The Great Dayton Flood of 1913
On Sunday, March 23, 1913, three storm systems met over western Ohio and, over the next four days, poured nine to eleven inches of rain over the Miami Valley. Falling on near-frozen and saturated ground, this rain ran directly into the Great Miami, Stillwater, and Mad Rivers, and the Wolf Creek, then rushed into downtown Dayton, where all these streams converged within a three-quarter mile radius. Dayton had flooded periodically throughout its history, including a near record crest just 15 years earlier, but those floods did not prepare Daytonians for what was before them. The volume of water that flowed into Dayton during the 1913 flood totaled nearly four trillion gallons, an amount equal to the flow over Niagra [sic] Falls in a month.
During the night Monday, the waters rose, exerting tremendous pressure on the levees. Tuesday morning, just east of here where the Mad and Miami Rivers converge, the levee broke, sending a wall of water into the downtown. At the same time, hundreds of curiosity seekers watching the flood at the Main Street bridge, just west of this site, saw water overtopping the levee there and fled down Main Street in a panic. They met the real danger at Third Street, where the deluge from the levee break forced them to flee into buildings along the street. Within minutes, three feet of water covered the downtown business district. Surrounding residential areas were coming under water as well, and the rain continued.
And The Rivers Flowed Through The City
Thousands of people were trapped in the upper stories of homes and businesses, and many had to hack their way from the attic to the roof to escape the rising water. Panicked horses swam the city streets seeking higher ground. Fire, fed by ruptured gas lines, soon created an additional threat. A blaze broke out Tuesday night, but was extinguished by rain. On Wednesday night, however, when the rains had ended but the winds howled, a second fire roared through downtown, sending stranded flood victims scrambling across rooftops and fire escapes to avoid the flames. By Thursday morning, snow was falling, but the waters were receding and rescue boats were a common sight in the streets.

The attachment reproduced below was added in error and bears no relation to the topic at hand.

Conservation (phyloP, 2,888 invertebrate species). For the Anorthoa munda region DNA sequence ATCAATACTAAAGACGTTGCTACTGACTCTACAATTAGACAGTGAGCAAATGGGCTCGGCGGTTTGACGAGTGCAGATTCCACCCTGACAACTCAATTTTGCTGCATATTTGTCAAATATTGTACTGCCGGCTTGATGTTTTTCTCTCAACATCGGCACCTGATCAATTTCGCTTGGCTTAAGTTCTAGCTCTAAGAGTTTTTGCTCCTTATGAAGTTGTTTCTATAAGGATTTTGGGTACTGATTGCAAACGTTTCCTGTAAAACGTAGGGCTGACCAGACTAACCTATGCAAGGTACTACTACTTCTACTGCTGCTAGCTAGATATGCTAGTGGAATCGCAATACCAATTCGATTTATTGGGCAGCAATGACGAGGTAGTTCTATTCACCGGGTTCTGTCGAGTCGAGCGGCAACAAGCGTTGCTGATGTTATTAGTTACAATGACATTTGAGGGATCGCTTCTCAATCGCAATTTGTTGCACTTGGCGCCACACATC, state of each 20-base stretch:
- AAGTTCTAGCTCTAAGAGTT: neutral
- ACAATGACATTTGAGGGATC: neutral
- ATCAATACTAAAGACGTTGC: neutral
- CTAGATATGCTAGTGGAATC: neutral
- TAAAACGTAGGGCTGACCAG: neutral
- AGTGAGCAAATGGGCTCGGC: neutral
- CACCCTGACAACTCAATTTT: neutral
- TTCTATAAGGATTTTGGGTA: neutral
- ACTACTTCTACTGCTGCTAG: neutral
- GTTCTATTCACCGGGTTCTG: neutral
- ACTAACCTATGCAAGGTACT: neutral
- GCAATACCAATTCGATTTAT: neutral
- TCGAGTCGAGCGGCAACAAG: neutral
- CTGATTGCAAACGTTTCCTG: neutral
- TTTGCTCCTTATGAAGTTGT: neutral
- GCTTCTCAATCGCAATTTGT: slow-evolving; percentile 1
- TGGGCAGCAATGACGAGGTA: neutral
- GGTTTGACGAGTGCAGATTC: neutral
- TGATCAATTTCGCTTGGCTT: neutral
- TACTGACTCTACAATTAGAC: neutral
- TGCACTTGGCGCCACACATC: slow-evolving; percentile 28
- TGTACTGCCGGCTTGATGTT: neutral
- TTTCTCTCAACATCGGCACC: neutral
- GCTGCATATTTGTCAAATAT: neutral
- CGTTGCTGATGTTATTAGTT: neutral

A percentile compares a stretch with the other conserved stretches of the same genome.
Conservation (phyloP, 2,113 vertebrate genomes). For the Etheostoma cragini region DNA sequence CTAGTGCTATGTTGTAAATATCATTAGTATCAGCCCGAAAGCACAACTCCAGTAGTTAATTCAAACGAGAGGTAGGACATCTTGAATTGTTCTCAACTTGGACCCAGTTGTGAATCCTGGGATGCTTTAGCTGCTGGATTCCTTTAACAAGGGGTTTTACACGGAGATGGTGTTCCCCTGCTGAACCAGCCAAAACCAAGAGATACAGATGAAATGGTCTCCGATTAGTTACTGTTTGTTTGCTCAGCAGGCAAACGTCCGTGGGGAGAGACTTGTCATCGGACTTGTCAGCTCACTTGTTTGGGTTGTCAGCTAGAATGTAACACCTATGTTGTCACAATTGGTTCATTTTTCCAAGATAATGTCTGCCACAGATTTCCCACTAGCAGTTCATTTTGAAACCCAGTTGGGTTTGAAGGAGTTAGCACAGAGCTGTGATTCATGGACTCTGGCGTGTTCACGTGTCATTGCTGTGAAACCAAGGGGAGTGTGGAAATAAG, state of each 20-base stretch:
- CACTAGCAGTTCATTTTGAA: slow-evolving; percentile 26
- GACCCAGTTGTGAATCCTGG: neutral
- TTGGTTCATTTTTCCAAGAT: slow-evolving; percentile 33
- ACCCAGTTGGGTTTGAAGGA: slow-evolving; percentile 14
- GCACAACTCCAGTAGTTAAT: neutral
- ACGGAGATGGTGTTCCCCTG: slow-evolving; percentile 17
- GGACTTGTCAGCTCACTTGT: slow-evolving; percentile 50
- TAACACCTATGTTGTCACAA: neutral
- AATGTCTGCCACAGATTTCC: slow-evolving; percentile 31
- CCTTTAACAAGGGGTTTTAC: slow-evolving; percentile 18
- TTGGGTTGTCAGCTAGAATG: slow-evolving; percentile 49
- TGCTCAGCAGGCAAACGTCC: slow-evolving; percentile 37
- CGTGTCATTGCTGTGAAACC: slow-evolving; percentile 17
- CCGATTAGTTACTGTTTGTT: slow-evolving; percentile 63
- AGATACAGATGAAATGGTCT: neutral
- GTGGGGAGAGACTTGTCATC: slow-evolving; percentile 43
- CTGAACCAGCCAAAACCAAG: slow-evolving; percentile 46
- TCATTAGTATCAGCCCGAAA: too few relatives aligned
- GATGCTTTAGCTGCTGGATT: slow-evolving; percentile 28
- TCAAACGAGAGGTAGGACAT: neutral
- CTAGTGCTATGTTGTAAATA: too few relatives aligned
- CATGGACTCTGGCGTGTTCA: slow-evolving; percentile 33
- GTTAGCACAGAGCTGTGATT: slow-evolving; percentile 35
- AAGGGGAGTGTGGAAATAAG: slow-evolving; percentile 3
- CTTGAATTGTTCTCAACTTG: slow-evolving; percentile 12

Individual tales of tragedy were abundant. Crowds on the hill above McKinley Park watched a two-story house that had been lifted from its foundation float by with a man and a woman with a baby standing bewildered at the open front door. As the house approached the Dayton View Bridge, destined for annihilation, the man closed the door. Moments later the crowd heard two gunshots from inside the home. Stories of heroism were as prevalent as those of tragedy. W.G. Sloan was a left-handed pitcher with the Dayton Marcos of the Negro leagues. As the waters rose, he ran to a Dayton boat company and commandeered a flat-bottomed boat at gunpoint. In that boat over the next few days, Sloan rowed more than 300 people to safety.